Vortex Matter in Nanostructured Superconductors

 

 Victor V. Moshchalkov

  Nanoscale Superconductivity and Magnetism Group,

Laboratory for Solid State Physics and Magnetism, K. U. Leuven,

Celestijnenlaan 200 D, B-3001 Leuven, Belgium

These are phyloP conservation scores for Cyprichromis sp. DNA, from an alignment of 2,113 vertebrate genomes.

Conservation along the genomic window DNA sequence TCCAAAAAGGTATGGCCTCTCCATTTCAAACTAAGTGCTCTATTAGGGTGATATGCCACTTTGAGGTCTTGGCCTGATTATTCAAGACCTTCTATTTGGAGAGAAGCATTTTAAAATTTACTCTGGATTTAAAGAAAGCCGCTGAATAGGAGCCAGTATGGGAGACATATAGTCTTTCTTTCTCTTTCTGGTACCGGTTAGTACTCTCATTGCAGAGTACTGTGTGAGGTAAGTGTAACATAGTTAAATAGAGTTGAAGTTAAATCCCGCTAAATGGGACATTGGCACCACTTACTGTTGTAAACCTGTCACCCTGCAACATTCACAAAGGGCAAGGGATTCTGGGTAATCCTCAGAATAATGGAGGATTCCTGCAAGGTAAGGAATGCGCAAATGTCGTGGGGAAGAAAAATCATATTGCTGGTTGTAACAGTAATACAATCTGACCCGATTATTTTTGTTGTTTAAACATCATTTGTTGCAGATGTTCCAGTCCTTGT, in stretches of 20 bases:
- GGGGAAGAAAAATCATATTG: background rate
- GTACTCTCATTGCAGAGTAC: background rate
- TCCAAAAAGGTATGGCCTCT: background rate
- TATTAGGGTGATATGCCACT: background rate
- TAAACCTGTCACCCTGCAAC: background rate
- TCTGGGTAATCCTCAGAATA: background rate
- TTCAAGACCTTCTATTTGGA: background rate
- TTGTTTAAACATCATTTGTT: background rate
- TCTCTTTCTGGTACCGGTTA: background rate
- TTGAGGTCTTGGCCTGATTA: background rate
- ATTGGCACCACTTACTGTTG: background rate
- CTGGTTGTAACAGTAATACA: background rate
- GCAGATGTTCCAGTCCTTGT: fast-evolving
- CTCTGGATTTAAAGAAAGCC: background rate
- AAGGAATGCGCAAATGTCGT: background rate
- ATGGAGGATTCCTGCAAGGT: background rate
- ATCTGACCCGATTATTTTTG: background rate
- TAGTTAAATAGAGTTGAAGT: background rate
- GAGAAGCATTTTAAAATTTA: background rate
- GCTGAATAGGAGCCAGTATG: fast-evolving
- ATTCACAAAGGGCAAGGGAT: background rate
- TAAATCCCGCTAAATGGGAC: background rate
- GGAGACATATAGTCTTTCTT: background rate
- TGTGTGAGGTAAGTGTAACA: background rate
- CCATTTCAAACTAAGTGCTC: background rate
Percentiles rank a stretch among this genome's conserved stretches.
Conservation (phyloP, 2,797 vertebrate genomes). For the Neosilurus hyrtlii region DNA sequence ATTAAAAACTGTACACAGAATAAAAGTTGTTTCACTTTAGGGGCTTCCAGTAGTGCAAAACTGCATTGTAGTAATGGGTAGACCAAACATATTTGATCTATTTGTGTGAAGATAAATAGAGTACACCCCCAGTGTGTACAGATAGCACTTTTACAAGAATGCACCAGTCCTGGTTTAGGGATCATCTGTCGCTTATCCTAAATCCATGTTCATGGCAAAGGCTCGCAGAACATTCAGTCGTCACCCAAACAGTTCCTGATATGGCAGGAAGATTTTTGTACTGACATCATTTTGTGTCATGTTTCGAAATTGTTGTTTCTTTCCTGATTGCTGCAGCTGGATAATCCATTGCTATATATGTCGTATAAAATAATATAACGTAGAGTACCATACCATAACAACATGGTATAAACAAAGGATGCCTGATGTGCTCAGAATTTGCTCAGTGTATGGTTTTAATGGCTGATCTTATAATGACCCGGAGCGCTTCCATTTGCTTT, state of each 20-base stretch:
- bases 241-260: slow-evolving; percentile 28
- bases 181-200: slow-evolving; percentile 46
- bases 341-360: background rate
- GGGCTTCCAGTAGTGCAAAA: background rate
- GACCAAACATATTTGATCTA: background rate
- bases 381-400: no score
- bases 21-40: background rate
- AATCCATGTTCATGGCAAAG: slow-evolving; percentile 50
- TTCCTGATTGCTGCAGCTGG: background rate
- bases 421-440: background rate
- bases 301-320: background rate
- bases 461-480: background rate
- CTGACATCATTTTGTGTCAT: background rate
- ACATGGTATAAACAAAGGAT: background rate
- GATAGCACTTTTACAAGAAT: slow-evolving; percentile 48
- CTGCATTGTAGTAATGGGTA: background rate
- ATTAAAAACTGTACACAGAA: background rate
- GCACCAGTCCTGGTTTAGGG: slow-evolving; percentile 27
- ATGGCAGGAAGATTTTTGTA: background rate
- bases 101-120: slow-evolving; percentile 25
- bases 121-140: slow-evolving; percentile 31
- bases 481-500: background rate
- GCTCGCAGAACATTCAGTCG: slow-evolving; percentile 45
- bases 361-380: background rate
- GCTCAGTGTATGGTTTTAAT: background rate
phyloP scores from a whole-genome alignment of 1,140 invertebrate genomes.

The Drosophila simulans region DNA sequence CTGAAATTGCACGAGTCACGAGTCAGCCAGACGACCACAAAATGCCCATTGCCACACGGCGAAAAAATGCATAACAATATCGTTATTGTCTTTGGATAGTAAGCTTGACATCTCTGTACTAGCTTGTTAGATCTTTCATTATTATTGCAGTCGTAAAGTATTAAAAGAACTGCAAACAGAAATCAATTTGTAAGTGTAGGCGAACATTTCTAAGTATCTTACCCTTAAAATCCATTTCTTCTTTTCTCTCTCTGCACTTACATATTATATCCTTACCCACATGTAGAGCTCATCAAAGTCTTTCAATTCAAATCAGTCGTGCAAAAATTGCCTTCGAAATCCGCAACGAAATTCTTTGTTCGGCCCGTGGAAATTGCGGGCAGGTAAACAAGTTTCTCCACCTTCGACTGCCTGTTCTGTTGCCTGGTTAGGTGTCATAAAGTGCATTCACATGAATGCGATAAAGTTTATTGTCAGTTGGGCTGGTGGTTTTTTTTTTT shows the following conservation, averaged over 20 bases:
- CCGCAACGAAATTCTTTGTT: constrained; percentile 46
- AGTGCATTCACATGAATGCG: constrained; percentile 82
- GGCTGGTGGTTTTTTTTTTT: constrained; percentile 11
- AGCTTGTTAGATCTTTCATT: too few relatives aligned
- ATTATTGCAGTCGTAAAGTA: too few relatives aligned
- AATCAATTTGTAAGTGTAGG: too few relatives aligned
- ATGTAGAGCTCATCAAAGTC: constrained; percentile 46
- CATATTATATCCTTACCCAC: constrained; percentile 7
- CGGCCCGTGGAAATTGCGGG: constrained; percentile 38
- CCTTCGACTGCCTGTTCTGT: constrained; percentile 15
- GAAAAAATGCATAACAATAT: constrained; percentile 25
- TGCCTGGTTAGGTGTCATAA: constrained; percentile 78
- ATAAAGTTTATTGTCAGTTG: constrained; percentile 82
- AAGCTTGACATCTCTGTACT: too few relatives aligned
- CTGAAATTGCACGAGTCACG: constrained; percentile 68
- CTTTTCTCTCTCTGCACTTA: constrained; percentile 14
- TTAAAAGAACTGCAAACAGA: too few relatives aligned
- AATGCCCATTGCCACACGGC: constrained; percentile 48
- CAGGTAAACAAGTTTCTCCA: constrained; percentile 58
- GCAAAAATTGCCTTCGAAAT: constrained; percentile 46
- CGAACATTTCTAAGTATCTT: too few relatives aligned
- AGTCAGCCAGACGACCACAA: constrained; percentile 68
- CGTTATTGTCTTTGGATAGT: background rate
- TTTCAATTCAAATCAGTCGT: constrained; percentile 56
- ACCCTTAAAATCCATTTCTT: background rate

Flux confinement phenomena have been studied in individual superconducting nanoplaquettes, their clusters and huge arrays (films with nanoengineered periodic pinning arrays (PPA)). In individual nanoplaquettes of the different form (loops, discs, triangles and squares) the superconducting critical temperature Tc(H) was measured resistively and also calculated from the linearized Ginzburg-Landau equations. Novel symmetry consistent vortex patterns have been identified for triangles and squares. To keep the imposed symmetry, vortex-antivortex pairs can be spontaneously formed, for example, in an equilateral triangle with two flux quanta applied, antivortex is formed in the centre and the three vortices sit in the three corners, thus complying with the symmetry (see also Nature 408, 833 (2000); PRL 86, 1323 (2001)). Stability of the vortex-antivortex molecules in type-I equilateral mesoscopic tiangles has been demonstrated (PRL 90, 147003 (2003)). In films with the PPA (lattices of antidots or magnetic dots) pronounced peaks at integer and rational fields have been revealed in dc- and ac-magnetisation and transport measurements. The peaks are attributed to certain stable vortex configurations. These configurations have been directly visualised by using scanning Hall probe microscopy (PRL 90, 237001 (2003)). The combination of the local probe techniques with the bulk probes has made it possible to identify correctly all relevant vortex patterns (multiquanta and composite vortex lattices, interpenetrating sublattices of strongly and weakly pinned vortices, etc) responsible for the strong enhancement of the critical current. In Pb films with a periodic array of magnetic dots with perpendicular magnetic anisotropy field-induced superconductivity has been observed. This effect can be induced in any superconducting film combined with a nanoengineered dipole field compensator (PRL 90, 197006 (2003)).